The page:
U.S, Russia Join in Urging Afghan Power-Sharing With Taliban


Russia and the U.S. are working together to persuade the Afghan government to share power with the Taliban even amid an angry response in Moscow after President Joe Biden said he agreed his Kremlin counterpart Vladimir Putin is a “killer.”

The two countries, along with China and Pakistan, urged the formation of an “inclusive government” in Afghanistan and the Taliban to call off its spring offensive at talks in Moscow on Thursday, according to a joint statement. U.S. special envoy for Afghanistan, Zalmay Khalilzad, attended the meeting that included representatives of the warring Afghan sides as well as regional powers, in a rare example of collaboration between the former Cold War foes.

U.S, Russia Join in Urging Afghan Power-Sharing With Taliban

The Biden administration has signaled to President Ashraf Ghani it’s considering going ahead with a planned pull-out of all U.S. troops by May 1 as it leans on Kabul to accelerate peace talks with the Islamist group.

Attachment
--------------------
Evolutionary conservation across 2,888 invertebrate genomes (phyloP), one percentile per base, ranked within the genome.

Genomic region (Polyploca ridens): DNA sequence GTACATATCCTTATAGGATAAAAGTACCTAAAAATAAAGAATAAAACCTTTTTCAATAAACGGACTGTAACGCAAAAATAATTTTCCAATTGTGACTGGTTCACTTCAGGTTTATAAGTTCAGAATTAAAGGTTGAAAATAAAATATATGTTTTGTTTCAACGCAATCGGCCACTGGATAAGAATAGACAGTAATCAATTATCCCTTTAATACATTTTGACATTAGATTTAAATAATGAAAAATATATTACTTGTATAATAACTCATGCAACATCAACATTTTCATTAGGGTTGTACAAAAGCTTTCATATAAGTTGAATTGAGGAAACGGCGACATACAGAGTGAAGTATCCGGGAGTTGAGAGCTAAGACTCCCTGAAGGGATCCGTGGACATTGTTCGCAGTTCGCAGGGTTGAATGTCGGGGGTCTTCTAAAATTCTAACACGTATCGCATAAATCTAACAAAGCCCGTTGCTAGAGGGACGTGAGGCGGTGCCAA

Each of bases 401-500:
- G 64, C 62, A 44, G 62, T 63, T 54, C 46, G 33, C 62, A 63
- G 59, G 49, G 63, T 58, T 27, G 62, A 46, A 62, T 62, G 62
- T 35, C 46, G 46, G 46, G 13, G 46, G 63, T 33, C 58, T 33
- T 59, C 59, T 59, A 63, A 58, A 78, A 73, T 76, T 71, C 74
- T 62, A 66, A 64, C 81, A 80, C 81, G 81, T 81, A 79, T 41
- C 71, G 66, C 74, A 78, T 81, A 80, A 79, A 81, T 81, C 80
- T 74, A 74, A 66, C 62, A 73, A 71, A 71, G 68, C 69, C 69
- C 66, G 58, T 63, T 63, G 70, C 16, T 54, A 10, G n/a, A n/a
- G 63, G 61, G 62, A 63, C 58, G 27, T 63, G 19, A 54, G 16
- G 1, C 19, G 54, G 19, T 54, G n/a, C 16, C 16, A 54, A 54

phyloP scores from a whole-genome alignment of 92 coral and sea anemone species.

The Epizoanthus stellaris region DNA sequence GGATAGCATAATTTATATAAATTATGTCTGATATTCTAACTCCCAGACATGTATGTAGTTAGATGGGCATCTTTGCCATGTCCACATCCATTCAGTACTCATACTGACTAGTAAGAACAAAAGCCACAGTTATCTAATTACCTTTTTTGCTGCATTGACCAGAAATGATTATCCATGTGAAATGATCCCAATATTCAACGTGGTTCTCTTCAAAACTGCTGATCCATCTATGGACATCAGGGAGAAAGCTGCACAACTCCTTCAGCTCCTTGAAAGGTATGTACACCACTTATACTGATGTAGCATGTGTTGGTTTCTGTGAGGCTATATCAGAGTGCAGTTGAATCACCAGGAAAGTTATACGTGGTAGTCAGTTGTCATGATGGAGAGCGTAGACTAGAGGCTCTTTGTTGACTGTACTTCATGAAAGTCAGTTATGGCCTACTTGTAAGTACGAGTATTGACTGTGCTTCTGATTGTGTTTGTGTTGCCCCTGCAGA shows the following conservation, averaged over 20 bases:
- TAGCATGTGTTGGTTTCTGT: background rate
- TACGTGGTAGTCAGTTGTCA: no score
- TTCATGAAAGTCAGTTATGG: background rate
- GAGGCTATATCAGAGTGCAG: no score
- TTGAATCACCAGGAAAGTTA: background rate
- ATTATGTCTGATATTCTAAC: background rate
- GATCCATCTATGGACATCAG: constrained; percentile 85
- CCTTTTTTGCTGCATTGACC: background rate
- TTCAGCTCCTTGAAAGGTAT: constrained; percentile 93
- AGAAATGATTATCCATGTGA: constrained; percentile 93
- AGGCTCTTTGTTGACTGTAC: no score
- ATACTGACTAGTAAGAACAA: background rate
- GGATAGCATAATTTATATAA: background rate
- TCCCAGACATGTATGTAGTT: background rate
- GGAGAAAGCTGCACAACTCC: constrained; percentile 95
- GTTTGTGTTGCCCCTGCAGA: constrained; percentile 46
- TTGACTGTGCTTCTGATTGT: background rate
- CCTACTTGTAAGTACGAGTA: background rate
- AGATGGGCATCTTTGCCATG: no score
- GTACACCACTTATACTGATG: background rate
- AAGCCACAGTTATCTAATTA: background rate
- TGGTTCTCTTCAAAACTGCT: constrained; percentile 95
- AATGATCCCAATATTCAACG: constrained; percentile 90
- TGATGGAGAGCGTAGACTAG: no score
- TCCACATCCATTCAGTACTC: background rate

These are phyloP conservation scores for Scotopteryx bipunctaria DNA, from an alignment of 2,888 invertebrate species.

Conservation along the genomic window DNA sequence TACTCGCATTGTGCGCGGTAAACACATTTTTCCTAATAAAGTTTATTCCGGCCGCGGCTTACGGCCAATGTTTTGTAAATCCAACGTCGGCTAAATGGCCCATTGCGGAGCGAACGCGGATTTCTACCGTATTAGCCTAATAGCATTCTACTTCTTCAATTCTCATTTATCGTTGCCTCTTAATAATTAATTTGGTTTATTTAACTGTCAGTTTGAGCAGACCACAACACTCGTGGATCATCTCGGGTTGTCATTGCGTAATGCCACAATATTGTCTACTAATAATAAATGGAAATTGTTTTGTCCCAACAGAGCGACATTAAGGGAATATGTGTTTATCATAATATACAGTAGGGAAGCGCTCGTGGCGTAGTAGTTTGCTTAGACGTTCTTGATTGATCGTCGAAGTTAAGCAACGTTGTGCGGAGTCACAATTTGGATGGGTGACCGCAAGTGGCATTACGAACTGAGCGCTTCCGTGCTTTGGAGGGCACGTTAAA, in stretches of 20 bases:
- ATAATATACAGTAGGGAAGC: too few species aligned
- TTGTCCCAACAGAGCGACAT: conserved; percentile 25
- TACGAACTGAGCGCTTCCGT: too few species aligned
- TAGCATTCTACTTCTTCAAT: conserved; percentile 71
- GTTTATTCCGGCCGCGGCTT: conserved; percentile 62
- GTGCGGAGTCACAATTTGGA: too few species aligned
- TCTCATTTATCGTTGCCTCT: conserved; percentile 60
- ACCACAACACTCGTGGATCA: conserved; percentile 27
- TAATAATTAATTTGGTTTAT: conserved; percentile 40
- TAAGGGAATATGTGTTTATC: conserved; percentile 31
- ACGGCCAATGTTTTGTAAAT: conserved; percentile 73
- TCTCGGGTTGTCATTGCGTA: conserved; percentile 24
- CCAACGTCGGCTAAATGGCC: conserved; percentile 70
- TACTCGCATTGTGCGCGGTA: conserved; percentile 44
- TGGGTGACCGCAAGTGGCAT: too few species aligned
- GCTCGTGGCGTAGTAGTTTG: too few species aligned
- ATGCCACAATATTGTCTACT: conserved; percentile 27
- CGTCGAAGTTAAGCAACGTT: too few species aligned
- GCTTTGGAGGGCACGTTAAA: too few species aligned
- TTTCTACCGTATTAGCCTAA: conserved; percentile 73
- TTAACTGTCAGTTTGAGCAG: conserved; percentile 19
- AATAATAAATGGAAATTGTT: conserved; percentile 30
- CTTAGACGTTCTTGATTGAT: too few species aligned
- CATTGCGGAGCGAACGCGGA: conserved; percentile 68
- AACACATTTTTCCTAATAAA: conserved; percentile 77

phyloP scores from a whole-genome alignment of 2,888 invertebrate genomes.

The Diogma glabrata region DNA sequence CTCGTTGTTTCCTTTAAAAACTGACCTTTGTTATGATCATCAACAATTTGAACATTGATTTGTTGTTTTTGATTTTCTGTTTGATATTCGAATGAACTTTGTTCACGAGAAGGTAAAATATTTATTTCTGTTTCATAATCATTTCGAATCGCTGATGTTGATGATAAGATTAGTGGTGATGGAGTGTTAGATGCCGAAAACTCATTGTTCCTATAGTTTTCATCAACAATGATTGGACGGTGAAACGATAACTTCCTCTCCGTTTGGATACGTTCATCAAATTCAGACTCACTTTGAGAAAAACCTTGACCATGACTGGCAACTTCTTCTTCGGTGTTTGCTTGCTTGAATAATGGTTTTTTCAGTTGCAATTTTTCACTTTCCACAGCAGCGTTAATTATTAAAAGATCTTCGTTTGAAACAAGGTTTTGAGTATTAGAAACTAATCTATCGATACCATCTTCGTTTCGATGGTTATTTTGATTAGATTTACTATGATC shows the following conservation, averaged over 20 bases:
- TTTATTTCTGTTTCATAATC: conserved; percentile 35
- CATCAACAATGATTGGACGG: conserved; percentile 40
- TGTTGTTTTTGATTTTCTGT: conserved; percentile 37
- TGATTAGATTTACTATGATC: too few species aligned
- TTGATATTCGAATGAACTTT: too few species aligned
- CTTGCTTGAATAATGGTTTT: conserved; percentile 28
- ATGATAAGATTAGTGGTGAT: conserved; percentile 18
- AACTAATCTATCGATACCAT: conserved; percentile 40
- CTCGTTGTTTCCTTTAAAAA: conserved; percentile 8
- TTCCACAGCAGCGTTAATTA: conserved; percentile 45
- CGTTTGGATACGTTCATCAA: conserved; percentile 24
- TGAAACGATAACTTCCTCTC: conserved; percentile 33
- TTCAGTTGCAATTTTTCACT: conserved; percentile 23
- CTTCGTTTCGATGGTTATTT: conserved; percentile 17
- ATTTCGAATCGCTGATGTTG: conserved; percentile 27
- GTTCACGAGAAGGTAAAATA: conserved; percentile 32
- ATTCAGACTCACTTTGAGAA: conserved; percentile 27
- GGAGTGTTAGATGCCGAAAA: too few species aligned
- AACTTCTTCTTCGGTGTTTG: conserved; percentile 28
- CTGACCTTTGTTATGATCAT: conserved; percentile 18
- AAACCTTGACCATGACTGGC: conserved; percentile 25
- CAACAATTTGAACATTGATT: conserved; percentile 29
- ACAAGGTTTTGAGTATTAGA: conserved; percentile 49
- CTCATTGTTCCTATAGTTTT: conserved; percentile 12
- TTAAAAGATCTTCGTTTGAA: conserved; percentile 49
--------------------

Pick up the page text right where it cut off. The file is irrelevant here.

Despite increasing tensions between Moscow and Washington, Russia has publicly backed the U.S. proposal for an interim government of national unity bringing together the Taliban and Afghan leaders. The Kremlin has courted ties with the Taliban in recent years.

Escalating Fighting

Russian Foreign Minister Sergei Lavrov urged the U.S. and the Taliban to stick to a peace deal signed in February last year that was to pave the way for the exit of all American forces in 14 months.

Ghani has reacted coolly to the U.S. power-sharing initiative, insisting last week that elections should be the only way to form a new government.

“The Biden administration will go all-in on this. Expect it to try to build a large consensus both in Afghanistan and overseas that pressures Ghani to accept the power-sharing idea,” said Michael Kugelman, deputy director of the Asia program at the Wilson Center research group in Washington. “Washington may even threaten to withhold some future financial aid.”

Biden said it will be “tough” to meet the May 1 deadline in an interview with ABC News that aired Wednesday. If the timeline is extended, he added, it won’t be by “a lot longer.” In the same interview, the U.S. president agreed with ABC News Chief Anchor George Stephanophoulos that Putin is a killer. Russia recalled its ambassador in Washington for consultations and demanded an apology from Biden.

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